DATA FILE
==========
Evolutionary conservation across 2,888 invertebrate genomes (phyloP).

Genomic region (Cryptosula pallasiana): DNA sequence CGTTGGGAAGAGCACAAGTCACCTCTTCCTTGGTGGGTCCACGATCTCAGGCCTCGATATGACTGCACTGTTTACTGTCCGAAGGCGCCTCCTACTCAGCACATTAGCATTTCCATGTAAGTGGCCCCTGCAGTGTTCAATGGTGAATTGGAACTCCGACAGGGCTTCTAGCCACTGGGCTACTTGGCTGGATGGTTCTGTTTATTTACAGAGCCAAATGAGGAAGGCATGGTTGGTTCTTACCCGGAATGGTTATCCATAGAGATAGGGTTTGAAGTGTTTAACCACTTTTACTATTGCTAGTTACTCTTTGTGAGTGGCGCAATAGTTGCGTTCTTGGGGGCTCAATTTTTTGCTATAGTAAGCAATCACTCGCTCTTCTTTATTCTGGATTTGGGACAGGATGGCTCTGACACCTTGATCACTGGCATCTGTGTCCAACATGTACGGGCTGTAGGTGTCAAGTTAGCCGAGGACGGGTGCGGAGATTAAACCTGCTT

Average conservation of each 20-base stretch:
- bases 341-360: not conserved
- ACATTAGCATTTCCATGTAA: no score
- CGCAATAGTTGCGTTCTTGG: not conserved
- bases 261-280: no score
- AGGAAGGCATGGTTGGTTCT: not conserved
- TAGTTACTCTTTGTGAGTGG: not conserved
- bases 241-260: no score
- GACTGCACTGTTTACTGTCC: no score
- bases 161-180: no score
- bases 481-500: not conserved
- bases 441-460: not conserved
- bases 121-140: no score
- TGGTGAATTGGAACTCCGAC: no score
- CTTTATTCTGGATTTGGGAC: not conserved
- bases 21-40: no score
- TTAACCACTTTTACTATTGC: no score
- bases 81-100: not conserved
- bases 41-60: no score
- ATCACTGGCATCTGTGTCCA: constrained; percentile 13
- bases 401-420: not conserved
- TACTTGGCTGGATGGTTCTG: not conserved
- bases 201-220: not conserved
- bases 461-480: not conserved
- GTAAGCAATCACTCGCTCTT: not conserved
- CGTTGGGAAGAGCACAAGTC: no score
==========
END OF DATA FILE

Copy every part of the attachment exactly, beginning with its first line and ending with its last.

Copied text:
Evolutionary conservation across 2,888 invertebrate genomes (phyloP).

Genomic region (Cryptosula pallasiana): DNA sequence CGTTGGGAAGAGCACAAGTCACCTCTTCCTTGGTGGGTCCACGATCTCAGGCCTCGATATGACTGCACTGTTTACTGTCCGAAGGCGCCTCCTACTCAGCACATTAGCATTTCCATGTAAGTGGCCCCTGCAGTGTTCAATGGTGAATTGGAACTCCGACAGGGCTTCTAGCCACTGGGCTACTTGGCTGGATGGTTCTGTTTATTTACAGAGCCAAATGAGGAAGGCATGGTTGGTTCTTACCCGGAATGGTTATCCATAGAGATAGGGTTTGAAGTGTTTAACCACTTTTACTATTGCTAGTTACTCTTTGTGAGTGGCGCAATAGTTGCGTTCTTGGGGGCTCAATTTTTTGCTATAGTAAGCAATCACTCGCTCTTCTTTATTCTGGATTTGGGACAGGATGGCTCTGACACCTTGATCACTGGCATCTGTGTCCAACATGTACGGGCTGTAGGTGTCAAGTTAGCCGAGGACGGGTGCGGAGATTAAACCTGCTT

Average conservation of each 20-base stretch:
- bases 341-360: not conserved
- ACATTAGCATTTCCATGTAA: no score
- CGCAATAGTTGCGTTCTTGG: not conserved
- bases 261-280: no score
- AGGAAGGCATGGTTGGTTCT: not conserved
- TAGTTACTCTTTGTGAGTGG: not conserved
- bases 241-260: no score
- GACTGCACTGTTTACTGTCC: no score
- bases 161-180: no score
- bases 481-500: not conserved
- bases 441-460: not conserved
- bases 121-140: no score
- TGGTGAATTGGAACTCCGAC: no score
- CTTTATTCTGGATTTGGGAC: not conserved
- bases 21-40: no score
- TTAACCACTTTTACTATTGC: no score
- bases 81-100: not conserved
- bases 41-60: no score
- ATCACTGGCATCTGTGTCCA: constrained; percentile 13
- bases 401-420: not conserved
- TACTTGGCTGGATGGTTCTG: not conserved
- bases 201-220: not conserved
- bases 461-480: not conserved
- GTAAGCAATCACTCGCTCTT: not conserved
- CGTTGGGAAGAGCACAAGTC: no score